Ready those chequebooks. With a silvering quiff and a deadly smile, actor and star Alec Baldwin and respected writer, director and co-conspirator James Toback, pilgrimage for an adequate investment for their next project, provisionally dubbed Last Tango in Tikrit. Along their quest for financing, the dynamic duo questions the very fabric of film, asking whether it still thrives as art or industry. Behind the red curtain, Baldwin and Toback encounter some familiar and famous faces with lively and often comical tales of their own. Seduced and Abandoned records their adventure and reflects the tiresome and often misconceived process of filmmaking. While it may struggle to navigate through the many themes, the uncategorisable film radiates with a refreshing take on a recycled story.
With two pairs of black shades and an unyielding hope between them, this delightful story shows the other side of the camera, the ugly and often unseen process of making a feature film. Every individual, location and memory is brought to life with clippings of cinematic history. Like a brochure on the filmmaking process and a brief film history lesson at the same time, the documentary seeks to explore the process and makes some startling observations about Festival de Cannes and the industry. Once a quaint home to the world of film, the French film festival has apparently been blindsided by fame and has lost its respect for the art form. Now a changed personality, Cannes is characterised by the drone of the press, extreme Hollywood influence and, recently, overrated directors as lead jury members.
Offering a diverse palate with sentiments that are refreshing and wise from talent young and old, the film often loses its way amidst the subject matter. Film as art or business, the place of glamour and fame in the industry and death are but some of the hefty concerns of Toback’s documentary. The gravity of these themes anchors the film to a sobering reality, creating a clear and powerful message of the industry. We may get lost amongst the different locations, names and jobs or get distracted by Ryan Gosling’s looks, but at the end of this exhausting and often melancholy adventure a prominent idea emerges. The struggle to finance a production like Last Tango in Tikrit suggests that the currency of art is less than the dollar bill.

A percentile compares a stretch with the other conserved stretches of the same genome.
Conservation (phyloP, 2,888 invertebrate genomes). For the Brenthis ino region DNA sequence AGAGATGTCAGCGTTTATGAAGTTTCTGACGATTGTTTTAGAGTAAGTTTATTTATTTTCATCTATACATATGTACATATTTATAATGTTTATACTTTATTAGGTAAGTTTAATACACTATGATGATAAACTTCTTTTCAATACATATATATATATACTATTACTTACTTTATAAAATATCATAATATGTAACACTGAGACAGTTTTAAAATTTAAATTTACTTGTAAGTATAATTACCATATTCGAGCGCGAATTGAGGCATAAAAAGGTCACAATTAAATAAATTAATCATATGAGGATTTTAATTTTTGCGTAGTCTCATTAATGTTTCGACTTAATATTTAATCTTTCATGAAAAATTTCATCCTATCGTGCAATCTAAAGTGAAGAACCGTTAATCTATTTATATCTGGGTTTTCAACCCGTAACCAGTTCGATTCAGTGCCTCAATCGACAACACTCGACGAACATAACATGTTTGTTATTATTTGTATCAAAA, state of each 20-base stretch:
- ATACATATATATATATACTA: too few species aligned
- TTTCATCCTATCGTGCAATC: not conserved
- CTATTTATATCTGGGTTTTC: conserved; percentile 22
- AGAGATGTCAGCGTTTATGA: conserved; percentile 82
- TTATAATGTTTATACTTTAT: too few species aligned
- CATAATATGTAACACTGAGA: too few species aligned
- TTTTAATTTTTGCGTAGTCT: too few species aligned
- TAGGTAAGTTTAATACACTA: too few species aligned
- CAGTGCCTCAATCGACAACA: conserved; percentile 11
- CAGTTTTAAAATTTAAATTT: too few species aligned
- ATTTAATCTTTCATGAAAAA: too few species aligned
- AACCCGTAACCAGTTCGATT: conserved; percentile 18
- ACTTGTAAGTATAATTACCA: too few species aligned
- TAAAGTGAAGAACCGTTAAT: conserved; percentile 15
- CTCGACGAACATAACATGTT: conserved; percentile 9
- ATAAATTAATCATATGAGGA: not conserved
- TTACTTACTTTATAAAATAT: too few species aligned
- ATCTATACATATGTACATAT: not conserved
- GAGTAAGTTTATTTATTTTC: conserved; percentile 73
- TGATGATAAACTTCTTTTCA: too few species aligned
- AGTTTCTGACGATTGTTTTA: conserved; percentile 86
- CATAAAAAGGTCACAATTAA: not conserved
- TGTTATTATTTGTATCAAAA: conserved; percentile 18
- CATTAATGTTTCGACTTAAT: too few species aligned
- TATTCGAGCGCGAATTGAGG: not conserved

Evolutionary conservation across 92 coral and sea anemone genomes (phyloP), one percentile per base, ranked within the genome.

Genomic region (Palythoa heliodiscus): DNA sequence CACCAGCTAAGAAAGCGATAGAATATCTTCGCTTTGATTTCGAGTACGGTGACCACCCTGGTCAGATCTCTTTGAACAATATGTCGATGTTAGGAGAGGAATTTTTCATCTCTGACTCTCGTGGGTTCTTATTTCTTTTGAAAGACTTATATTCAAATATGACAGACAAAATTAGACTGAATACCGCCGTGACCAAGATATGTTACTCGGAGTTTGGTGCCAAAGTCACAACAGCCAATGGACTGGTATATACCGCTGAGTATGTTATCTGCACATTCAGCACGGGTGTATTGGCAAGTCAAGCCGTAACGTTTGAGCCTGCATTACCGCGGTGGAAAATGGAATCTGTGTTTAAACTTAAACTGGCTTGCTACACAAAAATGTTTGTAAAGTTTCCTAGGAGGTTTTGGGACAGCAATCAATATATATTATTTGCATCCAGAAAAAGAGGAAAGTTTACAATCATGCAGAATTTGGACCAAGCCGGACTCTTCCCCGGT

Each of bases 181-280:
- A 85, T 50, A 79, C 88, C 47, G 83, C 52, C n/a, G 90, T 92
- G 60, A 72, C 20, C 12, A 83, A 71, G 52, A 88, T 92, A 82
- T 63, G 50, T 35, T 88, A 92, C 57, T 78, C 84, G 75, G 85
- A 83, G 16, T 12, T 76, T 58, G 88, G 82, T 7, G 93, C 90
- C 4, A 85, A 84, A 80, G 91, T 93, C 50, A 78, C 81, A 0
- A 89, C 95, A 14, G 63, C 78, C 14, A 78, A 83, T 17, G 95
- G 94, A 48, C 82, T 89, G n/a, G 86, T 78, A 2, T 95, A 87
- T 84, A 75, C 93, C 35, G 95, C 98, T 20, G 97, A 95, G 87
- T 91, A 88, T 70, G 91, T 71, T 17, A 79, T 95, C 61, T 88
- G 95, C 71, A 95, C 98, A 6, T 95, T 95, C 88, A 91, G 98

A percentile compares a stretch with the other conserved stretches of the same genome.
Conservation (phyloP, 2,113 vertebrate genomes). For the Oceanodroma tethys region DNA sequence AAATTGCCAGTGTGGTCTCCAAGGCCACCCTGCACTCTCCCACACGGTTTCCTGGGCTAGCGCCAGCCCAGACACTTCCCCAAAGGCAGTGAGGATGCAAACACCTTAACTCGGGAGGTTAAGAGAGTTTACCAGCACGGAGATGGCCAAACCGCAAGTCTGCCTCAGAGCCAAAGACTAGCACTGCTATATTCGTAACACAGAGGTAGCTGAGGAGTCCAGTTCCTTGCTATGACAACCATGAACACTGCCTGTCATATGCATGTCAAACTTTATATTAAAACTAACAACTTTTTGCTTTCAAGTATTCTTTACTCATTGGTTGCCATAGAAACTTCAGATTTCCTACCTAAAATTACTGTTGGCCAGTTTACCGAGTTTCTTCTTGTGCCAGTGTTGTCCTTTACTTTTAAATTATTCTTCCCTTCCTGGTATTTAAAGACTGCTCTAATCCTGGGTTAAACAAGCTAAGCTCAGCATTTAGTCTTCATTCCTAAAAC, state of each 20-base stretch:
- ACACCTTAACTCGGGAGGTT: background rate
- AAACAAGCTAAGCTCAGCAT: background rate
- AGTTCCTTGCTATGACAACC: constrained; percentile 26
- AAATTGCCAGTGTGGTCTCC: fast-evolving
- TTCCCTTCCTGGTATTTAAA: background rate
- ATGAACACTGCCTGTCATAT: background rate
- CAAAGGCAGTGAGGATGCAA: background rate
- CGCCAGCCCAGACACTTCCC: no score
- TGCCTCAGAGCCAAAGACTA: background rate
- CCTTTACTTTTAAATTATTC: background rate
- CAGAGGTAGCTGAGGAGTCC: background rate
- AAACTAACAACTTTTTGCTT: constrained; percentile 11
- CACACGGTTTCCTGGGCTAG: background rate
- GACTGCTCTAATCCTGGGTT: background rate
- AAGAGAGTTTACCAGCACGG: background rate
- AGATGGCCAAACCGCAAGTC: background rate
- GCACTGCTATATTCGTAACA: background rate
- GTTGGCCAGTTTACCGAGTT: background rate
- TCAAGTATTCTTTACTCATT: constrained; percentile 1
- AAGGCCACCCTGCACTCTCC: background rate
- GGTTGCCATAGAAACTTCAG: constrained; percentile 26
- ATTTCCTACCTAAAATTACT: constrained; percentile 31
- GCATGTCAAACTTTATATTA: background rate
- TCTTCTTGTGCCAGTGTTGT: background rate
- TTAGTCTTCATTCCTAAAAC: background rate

Everything from the French New Wave and the efforts of Cahiers du cinéma to the family disputes of Martin Scorsese’s classics and the decapitated horse heads courtesy of Francis Ford Coppola’s mafia aligns film as a master craft, a creative endeavour and a piece of art by challenging and even reshaping the landscape of the medium. Seduced and Abandoned shatters that mirage and likens the medium to a torn stub in a chequebook rather than an art form. This message is most clearly seen by the general absurdity surrounding marketing. The responses and requests made by marketing and financing representatives are bizarre jokes on a tiresome process. However glum and tedious this may appear, a line of zeros on a blank cheque cannot dissuade the passion for cinema that Toback feels. His love for film translates as an obsession for the arts, for the creative and for those small moments of genuine cinematic beauty. In its closing moments, Toback makes an almost poetic comparison between film and death, knowing that when those final moments come to an end the spectator will be left alone, deserted in emptiness and darkness.
The documentary both celebrates and criticises the world of film and results in a fun and entertaining journey. With a flair for the romantic, the sentiments of Baldwin go a long way towards describing the relationship that bonds the spectator to the picture, comparing it as “the worst lover […] you are seduced and abandoned over and over again” – almost as if there is a fatal attraction. Seduced and Abandoned is a film audiences should see, but most likely, almost definitely, won't. Why critique the woes of a spiralling industry and risk tainting the illusion when cinemas can sell fantasies, dreams and popcorn?